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3. National Security Action Memorandum No. 1940


  • The Secretary of State
  • The Secretary of Defense
  • The Secretary of the Treasury
  • The Secretary of Commerce
  • The Secretary of Labor
  • The Administrator, Maritime Commission
  • The Director, Agency for International Development
  • The Director, Bureau of the Budget
  • The Director of Central Intelligence
  • The President, Commodity Credit Corporation


  • Policy Toward Non-Bloc Ships in Cuban Trade (State memo of 10/2/62)1
[Page 5]

The President has approved the memorandum we2 discussed at the meeting this morning,3 including Alternative IV, under point 5. A group will be formed to do what is necessary to put these recommendations into effect.4 Mr. Abram Chayes, Legal Adviser of the State Department, will lead it. Will you arrange for your department to put an appropriate person in touch with Mr. Chayes?

Carl Kaysen 5
  1. Source: Kennedy Library, National Security Files, Meetings and Memoranda Series, NSAM 194. Confidential; Sensitive.
  2. Document 2.
  3. In some instances, departmental representatives were present representing their principals. [Footnote in the source text.]
  4. According to the President's Appointment Book, President Kennedy met with George Ball and Carl Kaysen for an off-the-record meeting at 11:12 a.m. The meeting lasted for 15 minutes and no other participants are listed. (Kennedy Library) A memorandum for the record prepared by Captain William D. Houser, USN, based upon a debriefing provided by Gilpatric following the meeting indicates, however, that Gilpatric and several other concerned officals also participated in the meeting. According to Gilpatric, the group recognized that “none of these or any other actions not adopted have any real substantive effect on cutting down Soviet Bloc trade with Cuba.” (Washington National Records Center, RG 330, OASD/ISA Files:FRC 65 A 3501, Cuba, 1962, 000.1-092)George Ball discussed the President's decision on the afternoon of October 2 with Stevenson. Ball noted that the measures relating to trade with Cuba were “more for American public opinion” than for any practical effect they were expected to have on the availability of shipping to the Soviet Bloc for trade with Cuba. Nonetheless, he added, “the President felt strongly that we had to do something along this line” and that it would raise the cost to the Soviet Union of shipping arms and other supplies to Cuba. (Kennedy Library, Ball Papers, Subject Series, Cuba, 1/24/61-12/30/62) See the Supplement.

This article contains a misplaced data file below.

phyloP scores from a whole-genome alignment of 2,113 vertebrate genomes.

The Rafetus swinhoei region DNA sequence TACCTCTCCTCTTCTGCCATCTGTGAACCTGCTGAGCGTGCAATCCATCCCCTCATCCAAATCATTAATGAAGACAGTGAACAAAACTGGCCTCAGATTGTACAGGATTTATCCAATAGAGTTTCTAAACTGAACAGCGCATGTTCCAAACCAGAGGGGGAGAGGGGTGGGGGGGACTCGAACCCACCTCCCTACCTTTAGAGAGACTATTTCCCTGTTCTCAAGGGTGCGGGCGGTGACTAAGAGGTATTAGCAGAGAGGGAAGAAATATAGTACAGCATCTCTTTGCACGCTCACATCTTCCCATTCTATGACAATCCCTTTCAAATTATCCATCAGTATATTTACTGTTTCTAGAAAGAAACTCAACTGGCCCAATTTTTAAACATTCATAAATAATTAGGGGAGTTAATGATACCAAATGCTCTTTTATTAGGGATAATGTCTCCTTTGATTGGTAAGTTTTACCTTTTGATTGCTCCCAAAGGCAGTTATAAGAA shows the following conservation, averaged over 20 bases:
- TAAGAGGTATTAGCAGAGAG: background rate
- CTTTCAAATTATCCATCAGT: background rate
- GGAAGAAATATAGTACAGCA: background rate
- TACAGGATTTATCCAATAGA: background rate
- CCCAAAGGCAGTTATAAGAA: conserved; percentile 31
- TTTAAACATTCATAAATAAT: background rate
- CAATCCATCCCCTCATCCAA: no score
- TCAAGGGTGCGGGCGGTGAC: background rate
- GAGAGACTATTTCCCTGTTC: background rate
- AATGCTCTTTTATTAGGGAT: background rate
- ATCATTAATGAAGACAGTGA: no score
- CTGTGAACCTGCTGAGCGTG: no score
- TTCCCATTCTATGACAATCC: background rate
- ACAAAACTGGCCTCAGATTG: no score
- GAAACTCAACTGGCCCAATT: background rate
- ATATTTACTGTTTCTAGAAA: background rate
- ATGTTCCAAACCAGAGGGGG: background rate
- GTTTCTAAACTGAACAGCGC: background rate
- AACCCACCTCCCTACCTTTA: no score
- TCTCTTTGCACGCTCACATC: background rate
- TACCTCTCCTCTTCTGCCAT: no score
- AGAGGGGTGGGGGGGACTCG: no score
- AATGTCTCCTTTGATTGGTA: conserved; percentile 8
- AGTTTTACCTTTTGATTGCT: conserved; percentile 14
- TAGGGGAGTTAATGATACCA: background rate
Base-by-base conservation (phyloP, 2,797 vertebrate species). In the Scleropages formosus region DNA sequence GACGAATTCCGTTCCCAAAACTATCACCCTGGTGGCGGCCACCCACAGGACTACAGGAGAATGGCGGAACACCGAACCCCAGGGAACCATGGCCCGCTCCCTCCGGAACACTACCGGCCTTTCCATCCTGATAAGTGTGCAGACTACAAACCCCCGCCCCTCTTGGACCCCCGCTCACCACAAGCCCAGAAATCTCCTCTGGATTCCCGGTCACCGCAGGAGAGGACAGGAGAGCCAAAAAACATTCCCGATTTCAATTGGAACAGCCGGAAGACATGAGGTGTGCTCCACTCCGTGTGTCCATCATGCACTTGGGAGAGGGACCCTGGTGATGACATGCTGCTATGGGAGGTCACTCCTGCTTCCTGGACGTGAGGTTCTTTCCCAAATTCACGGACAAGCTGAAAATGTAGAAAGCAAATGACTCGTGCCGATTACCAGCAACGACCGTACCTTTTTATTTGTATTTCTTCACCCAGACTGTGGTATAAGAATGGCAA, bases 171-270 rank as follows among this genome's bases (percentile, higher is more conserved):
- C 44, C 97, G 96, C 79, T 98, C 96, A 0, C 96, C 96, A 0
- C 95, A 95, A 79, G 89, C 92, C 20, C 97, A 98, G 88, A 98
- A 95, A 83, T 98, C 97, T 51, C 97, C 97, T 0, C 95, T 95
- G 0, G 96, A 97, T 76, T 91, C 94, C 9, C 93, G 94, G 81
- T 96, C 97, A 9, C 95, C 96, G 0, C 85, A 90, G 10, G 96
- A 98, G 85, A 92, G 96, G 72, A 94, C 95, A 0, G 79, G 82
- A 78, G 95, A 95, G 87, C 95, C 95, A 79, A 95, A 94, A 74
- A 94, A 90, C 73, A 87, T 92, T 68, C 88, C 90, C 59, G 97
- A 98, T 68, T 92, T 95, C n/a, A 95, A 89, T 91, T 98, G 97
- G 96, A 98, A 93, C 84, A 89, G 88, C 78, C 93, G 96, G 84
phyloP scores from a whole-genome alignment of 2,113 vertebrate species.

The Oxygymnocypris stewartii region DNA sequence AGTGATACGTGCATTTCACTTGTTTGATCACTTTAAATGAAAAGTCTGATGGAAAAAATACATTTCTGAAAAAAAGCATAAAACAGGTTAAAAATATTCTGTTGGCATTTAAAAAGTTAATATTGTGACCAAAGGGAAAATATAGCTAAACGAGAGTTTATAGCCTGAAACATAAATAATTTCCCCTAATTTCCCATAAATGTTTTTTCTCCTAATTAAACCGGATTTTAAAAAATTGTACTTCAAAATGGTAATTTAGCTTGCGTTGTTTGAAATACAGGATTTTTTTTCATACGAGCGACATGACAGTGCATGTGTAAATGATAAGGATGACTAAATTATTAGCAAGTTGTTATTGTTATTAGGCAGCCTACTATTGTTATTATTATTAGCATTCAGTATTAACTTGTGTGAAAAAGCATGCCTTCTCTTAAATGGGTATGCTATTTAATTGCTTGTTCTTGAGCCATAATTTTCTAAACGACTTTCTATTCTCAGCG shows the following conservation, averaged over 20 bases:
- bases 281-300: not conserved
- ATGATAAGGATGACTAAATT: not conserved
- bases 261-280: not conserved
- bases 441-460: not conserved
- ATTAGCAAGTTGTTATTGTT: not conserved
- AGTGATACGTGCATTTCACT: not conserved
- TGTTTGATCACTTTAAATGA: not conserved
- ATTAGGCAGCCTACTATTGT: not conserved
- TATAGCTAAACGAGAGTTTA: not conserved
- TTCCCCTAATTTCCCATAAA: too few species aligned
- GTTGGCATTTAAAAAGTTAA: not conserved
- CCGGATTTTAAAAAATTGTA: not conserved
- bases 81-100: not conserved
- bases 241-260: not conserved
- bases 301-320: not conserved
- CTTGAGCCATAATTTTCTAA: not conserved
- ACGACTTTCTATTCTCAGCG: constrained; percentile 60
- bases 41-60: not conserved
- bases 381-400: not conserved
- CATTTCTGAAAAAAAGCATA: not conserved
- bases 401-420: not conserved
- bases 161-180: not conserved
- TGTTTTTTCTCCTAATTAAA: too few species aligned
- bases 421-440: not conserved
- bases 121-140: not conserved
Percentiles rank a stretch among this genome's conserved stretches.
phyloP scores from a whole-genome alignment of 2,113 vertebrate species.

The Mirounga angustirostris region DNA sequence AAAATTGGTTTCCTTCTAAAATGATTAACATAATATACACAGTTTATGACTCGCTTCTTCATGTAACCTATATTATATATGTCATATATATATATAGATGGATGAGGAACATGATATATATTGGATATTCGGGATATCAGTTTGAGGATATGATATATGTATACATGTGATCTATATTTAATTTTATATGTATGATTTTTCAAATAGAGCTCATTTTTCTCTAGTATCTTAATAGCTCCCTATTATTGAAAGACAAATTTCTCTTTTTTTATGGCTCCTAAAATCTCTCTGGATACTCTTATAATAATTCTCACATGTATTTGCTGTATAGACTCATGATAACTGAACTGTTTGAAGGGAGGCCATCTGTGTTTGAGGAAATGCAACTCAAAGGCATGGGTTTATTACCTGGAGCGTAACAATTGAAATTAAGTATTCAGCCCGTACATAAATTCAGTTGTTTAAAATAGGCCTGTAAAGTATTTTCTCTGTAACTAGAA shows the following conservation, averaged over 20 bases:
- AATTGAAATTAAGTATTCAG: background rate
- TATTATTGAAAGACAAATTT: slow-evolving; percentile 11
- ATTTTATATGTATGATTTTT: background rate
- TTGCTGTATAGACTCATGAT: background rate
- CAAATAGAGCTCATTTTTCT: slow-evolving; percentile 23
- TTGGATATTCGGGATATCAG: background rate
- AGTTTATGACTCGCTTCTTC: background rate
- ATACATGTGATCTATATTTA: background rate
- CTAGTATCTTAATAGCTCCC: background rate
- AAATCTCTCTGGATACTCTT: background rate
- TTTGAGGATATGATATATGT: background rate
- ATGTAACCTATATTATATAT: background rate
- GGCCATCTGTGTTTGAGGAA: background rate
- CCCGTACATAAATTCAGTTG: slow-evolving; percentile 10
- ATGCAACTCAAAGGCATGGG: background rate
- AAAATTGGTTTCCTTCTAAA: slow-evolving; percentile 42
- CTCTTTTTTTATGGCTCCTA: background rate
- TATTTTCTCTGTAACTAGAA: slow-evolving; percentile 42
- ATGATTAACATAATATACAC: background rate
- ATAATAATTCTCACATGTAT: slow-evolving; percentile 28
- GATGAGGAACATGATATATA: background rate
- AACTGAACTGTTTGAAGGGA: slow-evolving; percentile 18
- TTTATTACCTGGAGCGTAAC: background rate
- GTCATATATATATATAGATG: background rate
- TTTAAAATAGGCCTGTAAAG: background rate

5. Telegram 457 to Paris, October 2, instructed Finletter to inform the other permanent representatives to the North Atlantic Council, at their scheduled meeting on October 3, that the United States proposed to take the steps outlined in NSAM 194 within a week. (Department of State, Central Files, 611.3722/10-262)
  6. Printed from a copy that bears this typed signature.